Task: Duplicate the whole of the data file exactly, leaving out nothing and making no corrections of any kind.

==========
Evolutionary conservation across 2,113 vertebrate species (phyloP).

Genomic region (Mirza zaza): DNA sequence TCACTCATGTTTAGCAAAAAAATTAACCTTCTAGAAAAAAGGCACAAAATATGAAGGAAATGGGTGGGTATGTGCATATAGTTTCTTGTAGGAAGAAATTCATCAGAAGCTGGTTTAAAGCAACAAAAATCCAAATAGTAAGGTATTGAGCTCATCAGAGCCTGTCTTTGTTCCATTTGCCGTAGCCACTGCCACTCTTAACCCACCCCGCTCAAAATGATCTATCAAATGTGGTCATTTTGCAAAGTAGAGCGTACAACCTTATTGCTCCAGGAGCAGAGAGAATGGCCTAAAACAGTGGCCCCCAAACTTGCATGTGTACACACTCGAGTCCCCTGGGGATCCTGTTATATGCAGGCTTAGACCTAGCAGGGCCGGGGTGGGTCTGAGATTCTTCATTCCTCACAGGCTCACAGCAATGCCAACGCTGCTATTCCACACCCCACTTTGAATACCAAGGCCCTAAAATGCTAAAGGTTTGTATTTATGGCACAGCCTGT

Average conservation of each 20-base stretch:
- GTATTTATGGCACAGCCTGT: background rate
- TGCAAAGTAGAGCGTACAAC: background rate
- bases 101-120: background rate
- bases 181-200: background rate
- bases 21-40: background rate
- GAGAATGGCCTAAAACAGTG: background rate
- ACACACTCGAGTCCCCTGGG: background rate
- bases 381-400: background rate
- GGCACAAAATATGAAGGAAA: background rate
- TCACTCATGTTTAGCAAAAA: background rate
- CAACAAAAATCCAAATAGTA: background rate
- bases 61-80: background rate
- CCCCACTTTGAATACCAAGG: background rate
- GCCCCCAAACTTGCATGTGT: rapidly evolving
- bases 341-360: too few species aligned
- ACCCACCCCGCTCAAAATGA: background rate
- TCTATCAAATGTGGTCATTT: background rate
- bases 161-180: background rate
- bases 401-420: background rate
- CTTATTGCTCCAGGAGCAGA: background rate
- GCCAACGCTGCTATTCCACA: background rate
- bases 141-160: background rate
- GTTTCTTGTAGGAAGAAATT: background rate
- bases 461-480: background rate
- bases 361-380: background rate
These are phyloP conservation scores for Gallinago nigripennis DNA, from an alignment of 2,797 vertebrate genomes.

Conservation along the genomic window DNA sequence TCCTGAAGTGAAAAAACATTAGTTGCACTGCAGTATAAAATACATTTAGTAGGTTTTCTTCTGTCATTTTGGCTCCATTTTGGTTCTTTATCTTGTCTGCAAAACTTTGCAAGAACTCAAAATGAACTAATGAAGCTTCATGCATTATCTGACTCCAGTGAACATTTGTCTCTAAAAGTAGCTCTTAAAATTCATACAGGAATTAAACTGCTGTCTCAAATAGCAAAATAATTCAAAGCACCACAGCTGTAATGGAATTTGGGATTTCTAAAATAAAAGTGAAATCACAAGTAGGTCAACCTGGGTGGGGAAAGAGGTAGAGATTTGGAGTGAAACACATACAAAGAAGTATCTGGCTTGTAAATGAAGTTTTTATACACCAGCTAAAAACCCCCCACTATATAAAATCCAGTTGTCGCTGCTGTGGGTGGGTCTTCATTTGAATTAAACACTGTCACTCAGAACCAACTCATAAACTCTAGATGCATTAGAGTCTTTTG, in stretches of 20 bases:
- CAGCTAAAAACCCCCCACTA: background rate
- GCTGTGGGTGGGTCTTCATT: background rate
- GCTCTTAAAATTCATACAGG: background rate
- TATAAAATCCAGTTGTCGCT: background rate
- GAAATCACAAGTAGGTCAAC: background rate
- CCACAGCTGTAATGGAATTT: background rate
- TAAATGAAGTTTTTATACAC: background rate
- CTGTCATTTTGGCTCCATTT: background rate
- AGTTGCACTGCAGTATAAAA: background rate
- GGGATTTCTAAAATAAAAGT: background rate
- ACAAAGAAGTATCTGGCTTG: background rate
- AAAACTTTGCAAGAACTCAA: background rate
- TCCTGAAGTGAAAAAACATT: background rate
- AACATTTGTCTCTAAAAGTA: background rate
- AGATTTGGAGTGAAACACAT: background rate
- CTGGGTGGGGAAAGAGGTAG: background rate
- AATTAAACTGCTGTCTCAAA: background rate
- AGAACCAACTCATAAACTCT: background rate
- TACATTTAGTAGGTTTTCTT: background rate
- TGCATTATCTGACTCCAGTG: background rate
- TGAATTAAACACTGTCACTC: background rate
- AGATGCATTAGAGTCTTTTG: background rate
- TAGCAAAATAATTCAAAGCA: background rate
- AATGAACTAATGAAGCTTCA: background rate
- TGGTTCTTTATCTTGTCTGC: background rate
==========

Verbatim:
Evolutionary conservation across 2,113 vertebrate species (phyloP).

Genomic region (Mirza zaza): DNA sequence TCACTCATGTTTAGCAAAAAAATTAACCTTCTAGAAAAAAGGCACAAAATATGAAGGAAATGGGTGGGTATGTGCATATAGTTTCTTGTAGGAAGAAATTCATCAGAAGCTGGTTTAAAGCAACAAAAATCCAAATAGTAAGGTATTGAGCTCATCAGAGCCTGTCTTTGTTCCATTTGCCGTAGCCACTGCCACTCTTAACCCACCCCGCTCAAAATGATCTATCAAATGTGGTCATTTTGCAAAGTAGAGCGTACAACCTTATTGCTCCAGGAGCAGAGAGAATGGCCTAAAACAGTGGCCCCCAAACTTGCATGTGTACACACTCGAGTCCCCTGGGGATCCTGTTATATGCAGGCTTAGACCTAGCAGGGCCGGGGTGGGTCTGAGATTCTTCATTCCTCACAGGCTCACAGCAATGCCAACGCTGCTATTCCACACCCCACTTTGAATACCAAGGCCCTAAAATGCTAAAGGTTTGTATTTATGGCACAGCCTGT

Average conservation of each 20-base stretch:
- GTATTTATGGCACAGCCTGT: background rate
- TGCAAAGTAGAGCGTACAAC: background rate
- bases 101-120: background rate
- bases 181-200: background rate
- bases 21-40: background rate
- GAGAATGGCCTAAAACAGTG: background rate
- ACACACTCGAGTCCCCTGGG: background rate
- bases 381-400: background rate
- GGCACAAAATATGAAGGAAA: background rate
- TCACTCATGTTTAGCAAAAA: background rate
- CAACAAAAATCCAAATAGTA: background rate
- bases 61-80: background rate
- CCCCACTTTGAATACCAAGG: background rate
- GCCCCCAAACTTGCATGTGT: rapidly evolving
- bases 341-360: too few species aligned
- ACCCACCCCGCTCAAAATGA: background rate
- TCTATCAAATGTGGTCATTT: background rate
- bases 161-180: background rate
- bases 401-420: background rate
- CTTATTGCTCCAGGAGCAGA: background rate
- GCCAACGCTGCTATTCCACA: background rate
- bases 141-160: background rate
- GTTTCTTGTAGGAAGAAATT: background rate
- bases 461-480: background rate
- bases 361-380: background rate
These are phyloP conservation scores for Gallinago nigripennis DNA, from an alignment of 2,797 vertebrate genomes.

Conservation along the genomic window DNA sequence TCCTGAAGTGAAAAAACATTAGTTGCACTGCAGTATAAAATACATTTAGTAGGTTTTCTTCTGTCATTTTGGCTCCATTTTGGTTCTTTATCTTGTCTGCAAAACTTTGCAAGAACTCAAAATGAACTAATGAAGCTTCATGCATTATCTGACTCCAGTGAACATTTGTCTCTAAAAGTAGCTCTTAAAATTCATACAGGAATTAAACTGCTGTCTCAAATAGCAAAATAATTCAAAGCACCACAGCTGTAATGGAATTTGGGATTTCTAAAATAAAAGTGAAATCACAAGTAGGTCAACCTGGGTGGGGAAAGAGGTAGAGATTTGGAGTGAAACACATACAAAGAAGTATCTGGCTTGTAAATGAAGTTTTTATACACCAGCTAAAAACCCCCCACTATATAAAATCCAGTTGTCGCTGCTGTGGGTGGGTCTTCATTTGAATTAAACACTGTCACTCAGAACCAACTCATAAACTCTAGATGCATTAGAGTCTTTTG, in stretches of 20 bases:
- CAGCTAAAAACCCCCCACTA: background rate
- GCTGTGGGTGGGTCTTCATT: background rate
- GCTCTTAAAATTCATACAGG: background rate
- TATAAAATCCAGTTGTCGCT: background rate
- GAAATCACAAGTAGGTCAAC: background rate
- CCACAGCTGTAATGGAATTT: background rate
- TAAATGAAGTTTTTATACAC: background rate
- CTGTCATTTTGGCTCCATTT: background rate
- AGTTGCACTGCAGTATAAAA: background rate
- GGGATTTCTAAAATAAAAGT: background rate
- ACAAAGAAGTATCTGGCTTG: background rate
- AAAACTTTGCAAGAACTCAA: background rate
- TCCTGAAGTGAAAAAACATT: background rate
- AACATTTGTCTCTAAAAGTA: background rate
- AGATTTGGAGTGAAACACAT: background rate
- CTGGGTGGGGAAAGAGGTAG: background rate
- AATTAAACTGCTGTCTCAAA: background rate
- AGAACCAACTCATAAACTCT: background rate
- TACATTTAGTAGGTTTTCTT: background rate
- TGCATTATCTGACTCCAGTG: background rate
- TGAATTAAACACTGTCACTC: background rate
- AGATGCATTAGAGTCTTTTG: background rate
- TAGCAAAATAATTCAAAGCA: background rate
- AATGAACTAATGAAGCTTCA: background rate
- TGGTTCTTTATCTTGTCTGC: background rate